Watch out: do not attempt to touch or measure equipment with power on and wires in place. You could be injured or killed or could cause a fire or explosion. Watch out that capacitors can store energy and deliver a shock even after power has been turned off.
General advice: Electrical Tests to Check HVAC Blower Fan Motor or Outdoor Compressor Fan Motor Winding on Heating or Cooling Equipment or on Other Electrical Motors
Example: testing a blower fan motor winding: referring to the electrical diagram for your equipment, unplug electrical connectors at the fan motor. Measure the resistance between each lead wire with a multimeter or VOM. The multimeter should be set in the X1 range. For accuracy, don't measure when the fan motor is hot, allow it to cool off.
When the resistance between each lead wire are those listed in the specifications for your equipment the fan motor should be normal. Zero resistance or infinite resistance are indicators of a problem.
More examples of checking wiring: see BURNED-OUT COMPRESSOR.
In a single phase (common residential A/C) compressor you can verify with an ohmmeter whether or not the A/C compressor is bad.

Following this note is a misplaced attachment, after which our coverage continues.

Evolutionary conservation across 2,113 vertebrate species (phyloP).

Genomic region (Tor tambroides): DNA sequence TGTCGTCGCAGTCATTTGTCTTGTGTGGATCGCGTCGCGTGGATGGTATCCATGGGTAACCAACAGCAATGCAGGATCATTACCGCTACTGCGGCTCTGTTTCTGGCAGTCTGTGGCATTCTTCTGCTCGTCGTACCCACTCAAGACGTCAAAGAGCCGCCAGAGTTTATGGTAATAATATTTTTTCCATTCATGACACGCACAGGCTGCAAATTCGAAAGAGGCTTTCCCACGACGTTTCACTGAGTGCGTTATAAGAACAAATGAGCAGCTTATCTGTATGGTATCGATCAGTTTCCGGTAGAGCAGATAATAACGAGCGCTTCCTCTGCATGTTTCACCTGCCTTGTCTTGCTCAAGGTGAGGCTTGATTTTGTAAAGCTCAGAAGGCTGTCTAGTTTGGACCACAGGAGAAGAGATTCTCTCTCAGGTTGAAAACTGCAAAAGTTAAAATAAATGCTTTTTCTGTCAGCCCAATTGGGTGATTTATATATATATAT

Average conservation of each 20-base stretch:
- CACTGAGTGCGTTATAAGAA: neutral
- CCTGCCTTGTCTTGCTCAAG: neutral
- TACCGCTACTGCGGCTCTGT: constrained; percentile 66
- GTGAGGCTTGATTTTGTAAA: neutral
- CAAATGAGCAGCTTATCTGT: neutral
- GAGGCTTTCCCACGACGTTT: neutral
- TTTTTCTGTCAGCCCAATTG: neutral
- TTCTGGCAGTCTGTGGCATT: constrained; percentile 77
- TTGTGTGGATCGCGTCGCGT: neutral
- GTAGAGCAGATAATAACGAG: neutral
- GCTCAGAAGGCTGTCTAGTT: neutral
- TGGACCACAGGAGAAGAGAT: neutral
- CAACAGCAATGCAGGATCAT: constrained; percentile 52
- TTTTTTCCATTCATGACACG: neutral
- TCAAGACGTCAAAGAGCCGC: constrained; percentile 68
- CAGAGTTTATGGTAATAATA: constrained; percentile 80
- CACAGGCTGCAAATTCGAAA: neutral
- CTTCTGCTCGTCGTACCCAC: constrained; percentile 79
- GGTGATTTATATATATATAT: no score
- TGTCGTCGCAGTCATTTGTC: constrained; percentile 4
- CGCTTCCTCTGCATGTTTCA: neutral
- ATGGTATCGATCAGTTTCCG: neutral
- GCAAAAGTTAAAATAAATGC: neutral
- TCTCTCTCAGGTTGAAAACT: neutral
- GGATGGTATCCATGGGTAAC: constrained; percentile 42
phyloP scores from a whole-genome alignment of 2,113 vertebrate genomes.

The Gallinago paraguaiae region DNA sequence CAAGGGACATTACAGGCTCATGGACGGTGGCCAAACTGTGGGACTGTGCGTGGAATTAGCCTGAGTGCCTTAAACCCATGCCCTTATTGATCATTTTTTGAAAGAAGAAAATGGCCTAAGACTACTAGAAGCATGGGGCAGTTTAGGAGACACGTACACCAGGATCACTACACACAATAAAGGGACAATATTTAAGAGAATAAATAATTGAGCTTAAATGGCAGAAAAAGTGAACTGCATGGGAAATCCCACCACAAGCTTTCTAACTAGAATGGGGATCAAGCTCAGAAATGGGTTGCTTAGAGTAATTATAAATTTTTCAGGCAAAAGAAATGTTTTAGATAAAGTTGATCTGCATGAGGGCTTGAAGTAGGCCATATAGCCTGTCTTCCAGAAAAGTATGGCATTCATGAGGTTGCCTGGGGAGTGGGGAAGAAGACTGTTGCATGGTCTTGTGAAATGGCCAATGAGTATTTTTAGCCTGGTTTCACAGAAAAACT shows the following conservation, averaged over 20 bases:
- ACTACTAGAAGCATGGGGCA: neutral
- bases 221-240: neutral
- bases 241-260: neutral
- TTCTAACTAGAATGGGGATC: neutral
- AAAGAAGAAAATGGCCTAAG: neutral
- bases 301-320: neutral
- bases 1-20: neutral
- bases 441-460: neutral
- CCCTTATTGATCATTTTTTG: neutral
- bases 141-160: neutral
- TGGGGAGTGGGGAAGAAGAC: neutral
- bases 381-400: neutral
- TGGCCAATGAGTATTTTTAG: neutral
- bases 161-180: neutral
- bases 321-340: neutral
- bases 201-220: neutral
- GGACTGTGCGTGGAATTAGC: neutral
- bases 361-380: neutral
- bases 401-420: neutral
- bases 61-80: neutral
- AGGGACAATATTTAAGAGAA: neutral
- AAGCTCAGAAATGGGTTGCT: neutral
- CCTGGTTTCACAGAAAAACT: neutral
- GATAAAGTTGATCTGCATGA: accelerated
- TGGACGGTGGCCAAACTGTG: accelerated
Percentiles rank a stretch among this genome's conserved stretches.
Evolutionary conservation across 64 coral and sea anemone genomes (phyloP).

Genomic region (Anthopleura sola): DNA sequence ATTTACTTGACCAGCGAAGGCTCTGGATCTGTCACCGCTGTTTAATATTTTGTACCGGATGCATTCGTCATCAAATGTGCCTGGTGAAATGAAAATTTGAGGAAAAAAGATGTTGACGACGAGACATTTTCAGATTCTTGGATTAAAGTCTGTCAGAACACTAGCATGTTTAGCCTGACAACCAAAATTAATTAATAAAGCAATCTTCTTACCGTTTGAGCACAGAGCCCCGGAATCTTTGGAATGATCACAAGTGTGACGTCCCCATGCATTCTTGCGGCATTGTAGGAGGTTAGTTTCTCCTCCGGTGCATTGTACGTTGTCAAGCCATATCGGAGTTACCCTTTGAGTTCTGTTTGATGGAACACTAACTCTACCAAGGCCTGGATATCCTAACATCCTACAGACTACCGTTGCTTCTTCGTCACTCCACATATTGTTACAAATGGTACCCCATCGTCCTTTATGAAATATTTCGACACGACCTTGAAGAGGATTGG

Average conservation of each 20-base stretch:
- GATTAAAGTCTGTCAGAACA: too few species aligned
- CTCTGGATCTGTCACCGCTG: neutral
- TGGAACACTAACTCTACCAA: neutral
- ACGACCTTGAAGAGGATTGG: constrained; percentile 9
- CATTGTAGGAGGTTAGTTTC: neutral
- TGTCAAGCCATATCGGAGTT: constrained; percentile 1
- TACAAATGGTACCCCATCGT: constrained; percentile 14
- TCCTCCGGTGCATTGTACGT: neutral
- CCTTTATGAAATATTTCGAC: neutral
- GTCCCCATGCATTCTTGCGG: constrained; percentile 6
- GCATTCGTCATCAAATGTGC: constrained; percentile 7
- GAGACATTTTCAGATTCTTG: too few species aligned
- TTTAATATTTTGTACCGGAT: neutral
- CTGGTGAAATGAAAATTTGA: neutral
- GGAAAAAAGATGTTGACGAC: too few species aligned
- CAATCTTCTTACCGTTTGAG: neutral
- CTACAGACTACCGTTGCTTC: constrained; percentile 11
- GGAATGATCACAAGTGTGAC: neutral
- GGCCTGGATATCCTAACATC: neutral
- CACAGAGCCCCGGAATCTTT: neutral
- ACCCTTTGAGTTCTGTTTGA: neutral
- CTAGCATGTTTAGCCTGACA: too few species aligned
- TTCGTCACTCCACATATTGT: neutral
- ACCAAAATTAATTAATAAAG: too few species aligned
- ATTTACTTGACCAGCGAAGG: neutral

[click to enlarge the image at left]
A fractional horsepower electrical motor should show different electrical resistance between the three terminals (Start, Run, and Common) as we illustrate just below.
Find the two highest resistance terminals.
The third one will be the common terminal.
Our example is for a Frigidaire compressor motor.
In our capacitor testing and wiring sketch at left, you note we use the letters S, C, and R to identify the usual terminals to which a start/run capacitor is wired. On many systems these terminals may be labeled so that the three leads on a start/run capacitor can be wired correctly:
Electric Motor run speed side note: Incidentally while most electric motors are marked with a data tag indicating the motor run speed (in RPMs) it's worth noting that the number of run coils is what determines the run speed of the motor. Two-coils marks a motor that runs at 3450 rpm (3600 rpm "nominal"), while 4 coils marks a 1725 rpm motor. (120V, 60 cycle/sec x 60 sec/min = 3600 rpm).
Electric motor diagnostic procedures are given in detail at ELECTRIC MOTOR DIAGNOSTIC GUIDE
Continue reading at HOW to CHOOSE a START / RUN CAPACITOR or select a topic from the More Reading links shown below.
Suggested citation for this web page
Green link shows where you are in this article series.